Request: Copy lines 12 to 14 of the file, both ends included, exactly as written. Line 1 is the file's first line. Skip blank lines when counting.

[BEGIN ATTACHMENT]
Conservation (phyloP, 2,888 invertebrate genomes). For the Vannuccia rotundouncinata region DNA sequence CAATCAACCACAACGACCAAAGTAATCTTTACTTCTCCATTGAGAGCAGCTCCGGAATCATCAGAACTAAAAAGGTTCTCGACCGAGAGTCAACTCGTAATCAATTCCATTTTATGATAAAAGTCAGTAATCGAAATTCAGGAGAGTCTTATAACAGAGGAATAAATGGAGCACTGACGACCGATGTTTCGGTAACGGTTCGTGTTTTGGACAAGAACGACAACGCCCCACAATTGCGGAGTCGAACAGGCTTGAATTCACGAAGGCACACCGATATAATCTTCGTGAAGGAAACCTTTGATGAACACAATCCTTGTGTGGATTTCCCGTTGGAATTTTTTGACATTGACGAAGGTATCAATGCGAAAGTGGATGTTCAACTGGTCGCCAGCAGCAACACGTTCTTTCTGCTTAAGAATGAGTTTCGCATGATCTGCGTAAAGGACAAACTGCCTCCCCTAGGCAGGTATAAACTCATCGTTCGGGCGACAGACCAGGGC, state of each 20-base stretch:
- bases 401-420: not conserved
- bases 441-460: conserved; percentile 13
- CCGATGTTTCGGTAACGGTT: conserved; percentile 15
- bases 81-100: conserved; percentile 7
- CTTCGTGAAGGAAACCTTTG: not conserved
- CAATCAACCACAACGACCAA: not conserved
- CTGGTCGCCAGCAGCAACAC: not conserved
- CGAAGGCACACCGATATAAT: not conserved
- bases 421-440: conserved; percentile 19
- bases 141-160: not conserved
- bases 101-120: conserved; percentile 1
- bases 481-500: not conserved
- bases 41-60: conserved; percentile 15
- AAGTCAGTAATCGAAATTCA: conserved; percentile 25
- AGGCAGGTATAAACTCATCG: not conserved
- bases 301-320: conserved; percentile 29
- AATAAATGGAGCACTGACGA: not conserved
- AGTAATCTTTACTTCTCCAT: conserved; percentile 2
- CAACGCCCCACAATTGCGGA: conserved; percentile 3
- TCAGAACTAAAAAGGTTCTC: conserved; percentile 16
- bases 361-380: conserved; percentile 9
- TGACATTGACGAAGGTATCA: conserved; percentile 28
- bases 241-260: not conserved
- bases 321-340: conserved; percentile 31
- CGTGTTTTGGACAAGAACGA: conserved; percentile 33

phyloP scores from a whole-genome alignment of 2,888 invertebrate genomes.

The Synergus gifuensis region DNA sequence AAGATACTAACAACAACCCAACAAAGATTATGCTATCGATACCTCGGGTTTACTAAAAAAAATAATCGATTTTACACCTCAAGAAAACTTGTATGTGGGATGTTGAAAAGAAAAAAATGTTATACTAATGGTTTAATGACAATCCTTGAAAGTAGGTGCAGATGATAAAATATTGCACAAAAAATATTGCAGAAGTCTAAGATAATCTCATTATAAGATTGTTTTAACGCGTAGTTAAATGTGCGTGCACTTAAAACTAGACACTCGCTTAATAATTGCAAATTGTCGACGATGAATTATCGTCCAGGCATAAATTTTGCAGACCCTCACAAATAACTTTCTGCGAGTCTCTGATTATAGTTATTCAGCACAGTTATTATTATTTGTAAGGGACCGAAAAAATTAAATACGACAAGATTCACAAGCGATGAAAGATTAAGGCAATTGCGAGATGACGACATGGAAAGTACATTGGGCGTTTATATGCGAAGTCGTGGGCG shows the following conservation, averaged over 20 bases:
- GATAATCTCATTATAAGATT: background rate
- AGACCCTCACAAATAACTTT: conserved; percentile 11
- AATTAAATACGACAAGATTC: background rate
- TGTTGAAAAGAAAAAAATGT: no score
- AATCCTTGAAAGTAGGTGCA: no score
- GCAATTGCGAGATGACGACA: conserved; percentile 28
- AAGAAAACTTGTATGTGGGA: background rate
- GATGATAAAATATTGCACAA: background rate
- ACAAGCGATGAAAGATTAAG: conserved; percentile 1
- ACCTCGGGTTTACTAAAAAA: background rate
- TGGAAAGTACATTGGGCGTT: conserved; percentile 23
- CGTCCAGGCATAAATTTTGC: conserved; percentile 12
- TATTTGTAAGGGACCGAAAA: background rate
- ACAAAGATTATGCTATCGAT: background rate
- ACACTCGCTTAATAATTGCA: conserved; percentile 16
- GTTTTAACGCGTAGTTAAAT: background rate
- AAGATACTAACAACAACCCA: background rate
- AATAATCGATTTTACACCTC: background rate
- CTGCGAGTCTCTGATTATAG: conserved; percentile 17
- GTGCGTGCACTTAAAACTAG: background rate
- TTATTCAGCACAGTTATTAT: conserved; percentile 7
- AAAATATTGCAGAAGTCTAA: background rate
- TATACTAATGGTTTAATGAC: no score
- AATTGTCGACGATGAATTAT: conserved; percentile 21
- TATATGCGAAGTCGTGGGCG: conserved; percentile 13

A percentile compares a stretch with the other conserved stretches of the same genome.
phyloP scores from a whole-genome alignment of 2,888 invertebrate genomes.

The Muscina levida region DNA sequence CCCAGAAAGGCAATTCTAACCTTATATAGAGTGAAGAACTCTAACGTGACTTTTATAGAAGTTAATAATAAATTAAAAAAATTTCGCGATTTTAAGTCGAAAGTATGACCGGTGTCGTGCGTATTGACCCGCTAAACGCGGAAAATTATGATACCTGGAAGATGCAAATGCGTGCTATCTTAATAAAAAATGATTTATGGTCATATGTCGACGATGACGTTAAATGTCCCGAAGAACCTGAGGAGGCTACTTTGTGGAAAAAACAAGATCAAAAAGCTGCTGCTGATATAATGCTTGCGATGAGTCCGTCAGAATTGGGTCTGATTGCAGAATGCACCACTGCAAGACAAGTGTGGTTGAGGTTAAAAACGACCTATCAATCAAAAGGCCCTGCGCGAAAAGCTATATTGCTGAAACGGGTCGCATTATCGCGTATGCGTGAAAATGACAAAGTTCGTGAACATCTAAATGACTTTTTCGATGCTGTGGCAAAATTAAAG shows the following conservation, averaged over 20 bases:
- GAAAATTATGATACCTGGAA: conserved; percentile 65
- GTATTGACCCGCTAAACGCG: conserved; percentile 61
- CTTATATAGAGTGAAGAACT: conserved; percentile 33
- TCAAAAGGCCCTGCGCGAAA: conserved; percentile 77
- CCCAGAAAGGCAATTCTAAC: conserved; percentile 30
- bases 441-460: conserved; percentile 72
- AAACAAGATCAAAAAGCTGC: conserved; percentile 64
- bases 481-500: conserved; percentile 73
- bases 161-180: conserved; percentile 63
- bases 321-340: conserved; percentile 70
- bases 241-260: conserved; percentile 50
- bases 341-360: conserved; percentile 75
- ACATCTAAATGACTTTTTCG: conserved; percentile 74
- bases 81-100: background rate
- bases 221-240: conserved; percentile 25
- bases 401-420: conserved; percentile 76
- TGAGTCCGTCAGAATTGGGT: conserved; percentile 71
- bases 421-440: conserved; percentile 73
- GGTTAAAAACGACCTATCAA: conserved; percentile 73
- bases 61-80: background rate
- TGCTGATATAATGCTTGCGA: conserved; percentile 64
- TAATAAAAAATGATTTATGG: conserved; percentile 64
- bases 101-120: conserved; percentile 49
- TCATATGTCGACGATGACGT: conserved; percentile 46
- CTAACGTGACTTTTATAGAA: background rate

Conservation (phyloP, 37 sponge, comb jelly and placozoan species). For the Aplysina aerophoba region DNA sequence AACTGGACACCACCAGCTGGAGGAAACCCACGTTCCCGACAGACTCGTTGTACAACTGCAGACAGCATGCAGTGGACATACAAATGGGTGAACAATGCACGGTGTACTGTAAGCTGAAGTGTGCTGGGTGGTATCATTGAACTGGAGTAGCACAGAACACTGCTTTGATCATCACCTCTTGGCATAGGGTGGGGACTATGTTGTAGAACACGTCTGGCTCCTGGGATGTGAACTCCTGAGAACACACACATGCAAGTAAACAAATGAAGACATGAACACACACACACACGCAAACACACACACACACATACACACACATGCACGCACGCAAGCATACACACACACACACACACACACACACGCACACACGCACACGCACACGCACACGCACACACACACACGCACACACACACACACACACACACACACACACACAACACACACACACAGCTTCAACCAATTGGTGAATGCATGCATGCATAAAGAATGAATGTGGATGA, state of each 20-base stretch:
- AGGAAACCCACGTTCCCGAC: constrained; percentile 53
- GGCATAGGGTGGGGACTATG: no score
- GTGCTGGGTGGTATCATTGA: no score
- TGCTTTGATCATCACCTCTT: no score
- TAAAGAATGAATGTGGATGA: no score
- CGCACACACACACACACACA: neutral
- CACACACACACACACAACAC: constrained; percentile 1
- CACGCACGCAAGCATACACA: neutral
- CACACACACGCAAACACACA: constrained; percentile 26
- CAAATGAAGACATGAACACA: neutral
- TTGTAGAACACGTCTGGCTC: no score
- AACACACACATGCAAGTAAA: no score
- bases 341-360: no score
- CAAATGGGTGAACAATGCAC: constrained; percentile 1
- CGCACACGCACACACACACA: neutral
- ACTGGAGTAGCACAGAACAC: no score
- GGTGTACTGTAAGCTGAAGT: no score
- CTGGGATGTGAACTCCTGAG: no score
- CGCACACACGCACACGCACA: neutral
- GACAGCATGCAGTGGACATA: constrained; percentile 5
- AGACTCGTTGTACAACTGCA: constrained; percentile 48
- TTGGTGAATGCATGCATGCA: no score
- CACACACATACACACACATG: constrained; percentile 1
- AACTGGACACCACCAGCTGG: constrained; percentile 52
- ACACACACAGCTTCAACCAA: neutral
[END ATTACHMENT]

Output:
- bases 101-120: conserved; percentile 1
- bases 481-500: not conserved
- bases 41-60: conserved; percentile 15